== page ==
Allow me to welcome you all. I can satisfy the request asked of me with the following single sentence: “I hereby open this pavilion!”
The truth is that now we are in an unusual place, because you can hear the distracting clamour of the fair; and so I think it best if we take the agreements which Hungarian businesses have negotiated, and make them irrevocable as soon as possible. Before that, however, on the theme of Chinese-Hungarian cultural history I would like to briefly remind those who are not disappearing with us – who are not leaving Shanghai today, but are staying for a while – to give the following their serious consideration: if there is any sense in the term “the most Hungarian city in China”, then Shanghai deserves that description. Look at the buildings designed by an architect born in Besztercebánya, our compatriot László Hudec. There were once more than a hundred of them in this city, and many of them are still standing today. If you think that your national pride needs refreshing a little, then the best thing you could do would be to visit these buildings. I would also like to stress that he was not the only Hungarian here in this city. In World War I many Hungarians were captured as prisoners of war, and most of these were taken to Siberia. The braver ones among them escaped, and their destination was China. Many of our Hungarian compatriots who later became scientists, artists or purely adventurers arrived here in Shanghai, and therefore the results of their work can be seen in the cultural imprint and spirit of this city.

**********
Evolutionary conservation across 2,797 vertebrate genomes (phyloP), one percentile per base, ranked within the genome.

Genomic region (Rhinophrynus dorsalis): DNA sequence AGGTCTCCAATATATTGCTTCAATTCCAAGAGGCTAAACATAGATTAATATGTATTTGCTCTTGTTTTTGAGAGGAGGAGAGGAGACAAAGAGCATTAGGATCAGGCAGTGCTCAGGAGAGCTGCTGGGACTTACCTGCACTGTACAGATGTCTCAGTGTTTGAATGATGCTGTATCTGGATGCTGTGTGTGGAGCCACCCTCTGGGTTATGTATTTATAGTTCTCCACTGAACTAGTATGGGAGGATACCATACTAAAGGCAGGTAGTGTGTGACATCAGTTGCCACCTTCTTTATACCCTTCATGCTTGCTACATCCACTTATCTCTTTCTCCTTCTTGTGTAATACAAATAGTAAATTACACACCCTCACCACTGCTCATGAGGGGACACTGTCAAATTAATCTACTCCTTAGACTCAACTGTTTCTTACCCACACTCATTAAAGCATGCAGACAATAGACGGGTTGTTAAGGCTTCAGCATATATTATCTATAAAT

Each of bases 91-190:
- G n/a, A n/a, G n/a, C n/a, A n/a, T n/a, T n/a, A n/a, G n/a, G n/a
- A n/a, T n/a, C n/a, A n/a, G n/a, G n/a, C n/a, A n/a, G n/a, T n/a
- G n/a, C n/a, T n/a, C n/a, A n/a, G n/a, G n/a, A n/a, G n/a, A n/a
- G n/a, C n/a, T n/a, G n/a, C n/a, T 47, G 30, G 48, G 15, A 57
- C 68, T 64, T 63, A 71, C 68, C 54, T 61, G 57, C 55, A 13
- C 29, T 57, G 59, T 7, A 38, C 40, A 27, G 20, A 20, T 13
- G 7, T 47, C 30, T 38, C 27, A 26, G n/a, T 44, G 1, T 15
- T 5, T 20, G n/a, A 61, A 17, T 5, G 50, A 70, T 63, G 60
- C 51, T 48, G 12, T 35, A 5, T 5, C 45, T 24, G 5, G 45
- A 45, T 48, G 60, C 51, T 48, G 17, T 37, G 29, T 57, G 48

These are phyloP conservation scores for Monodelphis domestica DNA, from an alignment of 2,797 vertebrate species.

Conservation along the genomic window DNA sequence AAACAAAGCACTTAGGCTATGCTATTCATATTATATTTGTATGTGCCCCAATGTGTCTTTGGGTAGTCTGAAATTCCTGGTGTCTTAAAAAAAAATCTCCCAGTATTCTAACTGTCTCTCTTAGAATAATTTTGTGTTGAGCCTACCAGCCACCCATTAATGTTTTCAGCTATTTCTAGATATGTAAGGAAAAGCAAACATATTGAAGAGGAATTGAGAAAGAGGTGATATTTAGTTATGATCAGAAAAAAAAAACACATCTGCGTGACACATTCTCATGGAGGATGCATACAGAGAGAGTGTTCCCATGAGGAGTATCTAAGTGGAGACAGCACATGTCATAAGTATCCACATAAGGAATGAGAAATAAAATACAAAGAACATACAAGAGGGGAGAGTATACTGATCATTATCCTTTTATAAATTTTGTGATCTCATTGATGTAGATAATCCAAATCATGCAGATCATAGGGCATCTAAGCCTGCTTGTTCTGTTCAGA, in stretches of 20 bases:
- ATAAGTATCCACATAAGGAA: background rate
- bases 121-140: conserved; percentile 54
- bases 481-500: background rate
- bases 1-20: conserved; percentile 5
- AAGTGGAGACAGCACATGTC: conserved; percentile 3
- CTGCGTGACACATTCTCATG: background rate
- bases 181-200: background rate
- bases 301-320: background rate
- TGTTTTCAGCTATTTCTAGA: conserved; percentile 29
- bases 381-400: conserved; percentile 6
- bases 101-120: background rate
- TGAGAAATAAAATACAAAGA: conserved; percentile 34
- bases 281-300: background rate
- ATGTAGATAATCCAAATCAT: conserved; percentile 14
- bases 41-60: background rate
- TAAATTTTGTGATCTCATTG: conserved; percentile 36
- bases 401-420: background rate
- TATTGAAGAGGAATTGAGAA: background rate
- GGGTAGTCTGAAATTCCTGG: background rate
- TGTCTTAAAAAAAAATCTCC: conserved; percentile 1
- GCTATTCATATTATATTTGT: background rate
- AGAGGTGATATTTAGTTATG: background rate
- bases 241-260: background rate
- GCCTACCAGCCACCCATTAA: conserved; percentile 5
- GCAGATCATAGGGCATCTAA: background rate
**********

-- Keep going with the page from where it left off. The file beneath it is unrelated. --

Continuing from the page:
Ladies and Gentlemen,
Péter Szijjártó has already said everything that is important about relations between the two countries. We have come a long way: the distance has been enormous – not only in terms of time, but also in terms of space. I think that we Hungarians – and particularly those representing companies here and whose work has contributed to today’s results – can be proud of our political and economic achievement, and of having successfully bridged the enormous distance between us, which means that Hungarian businesses can find profitable opportunities here in China.
Ladies and Gentlemen,
As regards the future, all I would like to say is that yesterday I had talks with the President of the People’s Republic of China, and we agreed – naturally, taking due account of the difference in size between our two countries – that together we will build a future which makes room for Hungarian businesses in China.
I hereby open this pavilion. I wish you all every success!